Joan Crawford made Harriet Craig at Columbia in 1950 at a time when she was really at the top of her game. Crawford’s 1940s output tended to inhabit the borderland between film noir and melodrama with some movies tending more towards one than the other. Harriet Craig is more or less pure melodrama but with some interest for film noir fans.
Walter Craig (Wendell Corey) and his wife Harriet (Crawford) have the perfect marriage. As Harriet explains to her cousin Clare (K.T. Stevens) this is no accident. Harriet works hard to make sure the marriage stays perfect. Any woman who thinks that a happy marriage just happens is a fool. Marriages have to be managed, just like businesses. Naturally that requires one person to do the managing. That person of course is Harriet. As Harriet remarks, “No man's born ready for marriage; he has to be trained.”
Harriet doesn’t just manage her marriage. She does so to an obsessive degree. Everything has its place - furniture, servants, husbands - and it had better stay in its place if it knows what’s good for it. Walter doesn’t mind all this, for the very good reason that he has no idea it is happening.
Harriet is also facing possible rebellion on the part of her cousin Clare. Clare lives in with the Craigs, acting as a sort of general-purpose assistant, secretary and companion to Harriet. Clare is in fact a servant, although she doesn’t know it. Now Clare has fallen in love and is thinking seriously about marriage. This does not suit Harriet at all. Where is she going to find another unpaid servant as useful as Clare? The marriage must of course be stopped.
Inevitably Harriet’s control starts to slip. Or rather it remains as tight as ever but she is having more and more trouble in exercising her control without those she is controlling becoming uncomfortably aware that they are merely puppets dancing to her tune. If they realise they are being controlled disaster must follow.
Harriet is a monster but there’s some subtlety to Crawford’s performance. Bette Davis could play monsters but they were usually inhuman monsters. Crawford gives us a very human monster. Harriet is still a monster but while we find it difficult to feel sympathy for her Crawford does at least make us understand where she’s coming from. And where she’s coming from is fear. Harriet must maintain her iron grip because she believes the alternative is chaos, the chaos she witnessed in her parents’ marriage. There is no in-between for Harriet. A woman either has total control or she faces chaos, dissolution, oblivion. This gives the movie a touch of tragedy. It also gives Harriet a certain dignity, albeit a monstrous dignity, that prevents the movie from collapsing entirely into high camp excess. There is high camp excess here, but there’s a little more than that. Crawford is in fine form.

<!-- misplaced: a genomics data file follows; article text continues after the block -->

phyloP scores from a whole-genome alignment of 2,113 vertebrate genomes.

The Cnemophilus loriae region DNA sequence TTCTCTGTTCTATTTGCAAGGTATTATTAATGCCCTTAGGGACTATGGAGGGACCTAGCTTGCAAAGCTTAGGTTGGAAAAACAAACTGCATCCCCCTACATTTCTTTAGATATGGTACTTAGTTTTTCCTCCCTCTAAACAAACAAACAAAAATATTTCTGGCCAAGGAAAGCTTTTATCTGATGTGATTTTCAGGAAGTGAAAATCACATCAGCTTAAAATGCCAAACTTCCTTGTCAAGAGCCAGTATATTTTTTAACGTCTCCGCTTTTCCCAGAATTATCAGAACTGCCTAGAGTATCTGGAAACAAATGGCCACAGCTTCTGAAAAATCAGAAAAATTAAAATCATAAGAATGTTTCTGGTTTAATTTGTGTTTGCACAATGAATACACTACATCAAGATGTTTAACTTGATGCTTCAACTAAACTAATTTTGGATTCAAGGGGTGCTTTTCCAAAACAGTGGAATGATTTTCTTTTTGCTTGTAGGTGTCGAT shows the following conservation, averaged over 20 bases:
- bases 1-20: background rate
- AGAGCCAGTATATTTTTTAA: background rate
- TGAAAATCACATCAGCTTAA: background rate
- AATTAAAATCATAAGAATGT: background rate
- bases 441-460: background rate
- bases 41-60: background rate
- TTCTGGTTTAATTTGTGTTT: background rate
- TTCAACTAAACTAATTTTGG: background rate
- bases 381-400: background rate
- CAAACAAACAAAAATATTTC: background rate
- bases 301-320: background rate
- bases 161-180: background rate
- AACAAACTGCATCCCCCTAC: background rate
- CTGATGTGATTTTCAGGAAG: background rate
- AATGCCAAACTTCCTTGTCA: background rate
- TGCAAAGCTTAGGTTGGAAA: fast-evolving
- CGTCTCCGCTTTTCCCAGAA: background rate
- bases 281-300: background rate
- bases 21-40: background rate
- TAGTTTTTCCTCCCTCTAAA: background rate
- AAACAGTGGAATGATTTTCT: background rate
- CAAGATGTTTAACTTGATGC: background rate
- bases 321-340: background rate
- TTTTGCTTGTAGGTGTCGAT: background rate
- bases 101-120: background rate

Walter might seem superficially to be the innocent victim but he has contributed to the mess in his own way. Fears of the emasculation of American men were rife in this period (see Rebel Without a Cause) and that’s certainly the issue here. Walter has abandoned his masculinity and has voluntarily turned himself into a doormat. In doing so he has not only lost control of his life he has also forfeited any chance of winning Harriet’s respect. Wendell Corey is impressive - an actor who has never received the recognition he deserves.
Those who like to view the movies of the past through the distorting lens of 21st century ideologies will find a great deal to enrage them in this movie. The movie certainly comes down on the side of traditional views of marriage and sex roles.
Director Vincent Sherman demonstrates a sure touch with melodrama and manages to avoid excessive staginess (Anne Froelich and James Gunn based their screenplay on George Kelly’s stage play).
Sony has released this film as part of their Choice Collection. The DVD is barebones with not even a trailer - in fact not even a menu! The transfer is however extremely good.
Harriet Craig is quality melodrama. It’s a must for Crawford fans. Highly recommended